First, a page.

Here's an important point: When on the phone and arranging your visit, ask for the specific item that you want to examine. If you just say that you want to see their collection, they'll tell you to buy a ticket. When you ask to see specific items, chances are better that someone will help you. Ask also if you can take photographs. If so, photograph the heck out of the item or items when you are there. Some folks bring along a small voice-activated cassette recorder, and record their thoughts as they examine the item. Some folks use a camcorder, but a camera works fine too. I personally prefer to use camera and draw rough sketches, as sometimes the final pictures will miss details that I have drawn. And since I'm no artist, the pictures will help me make sense of my sketches.
Explain what you are trying to accomplish to the person helping you. Often, these people have items "in the back" that you won't know about. If they have time or want to help, they will often bring out associated items from the museum's collection.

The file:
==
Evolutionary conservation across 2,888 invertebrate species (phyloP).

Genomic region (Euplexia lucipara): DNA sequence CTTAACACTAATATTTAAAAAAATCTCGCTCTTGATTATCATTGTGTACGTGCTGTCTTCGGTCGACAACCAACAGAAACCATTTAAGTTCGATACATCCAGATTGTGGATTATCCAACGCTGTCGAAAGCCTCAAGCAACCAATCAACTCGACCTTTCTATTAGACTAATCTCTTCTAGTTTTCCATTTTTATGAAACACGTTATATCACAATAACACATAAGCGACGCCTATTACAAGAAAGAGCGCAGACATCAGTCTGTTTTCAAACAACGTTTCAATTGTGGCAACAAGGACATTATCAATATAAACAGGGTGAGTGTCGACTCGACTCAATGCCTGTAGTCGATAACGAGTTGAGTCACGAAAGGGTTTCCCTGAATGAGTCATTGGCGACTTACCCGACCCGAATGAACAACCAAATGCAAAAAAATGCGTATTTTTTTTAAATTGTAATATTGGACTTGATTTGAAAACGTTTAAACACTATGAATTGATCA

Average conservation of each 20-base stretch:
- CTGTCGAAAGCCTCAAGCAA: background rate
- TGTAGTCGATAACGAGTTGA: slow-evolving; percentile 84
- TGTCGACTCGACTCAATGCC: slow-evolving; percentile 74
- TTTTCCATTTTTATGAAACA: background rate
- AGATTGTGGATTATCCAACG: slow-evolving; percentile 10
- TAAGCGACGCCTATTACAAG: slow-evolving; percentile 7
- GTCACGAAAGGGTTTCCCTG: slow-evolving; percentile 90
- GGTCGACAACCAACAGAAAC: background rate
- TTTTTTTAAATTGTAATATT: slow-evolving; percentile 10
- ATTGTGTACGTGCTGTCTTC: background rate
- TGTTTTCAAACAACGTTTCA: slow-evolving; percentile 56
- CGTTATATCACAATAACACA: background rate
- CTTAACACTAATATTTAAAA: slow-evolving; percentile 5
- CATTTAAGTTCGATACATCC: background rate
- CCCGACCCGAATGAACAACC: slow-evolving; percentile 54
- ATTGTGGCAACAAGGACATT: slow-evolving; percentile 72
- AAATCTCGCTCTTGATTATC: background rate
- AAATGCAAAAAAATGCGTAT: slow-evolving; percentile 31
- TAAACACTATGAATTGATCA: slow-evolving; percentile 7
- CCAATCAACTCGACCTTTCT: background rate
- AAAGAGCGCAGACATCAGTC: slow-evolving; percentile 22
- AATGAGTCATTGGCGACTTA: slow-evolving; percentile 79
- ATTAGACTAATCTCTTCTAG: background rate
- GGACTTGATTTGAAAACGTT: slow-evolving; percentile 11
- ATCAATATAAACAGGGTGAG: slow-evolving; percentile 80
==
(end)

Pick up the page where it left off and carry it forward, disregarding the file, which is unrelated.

Don't photograph anything that you haven't received specific permission to photograph. Many items in museum collections are extremely rare, and you could be perceived as a prospective thief checking out their collection. For those of you who wonder why some museums don't permit photography, the possibility of theft is one of the main reasons.
If you plan on handling anything, bring some cotton gloves. These can be obtained at any photography shop, and are often necessary for handling antique items. Even if the person working with you says they're not necessary and you never end up using them, at least you have given the impression that you understand how to handle antiques.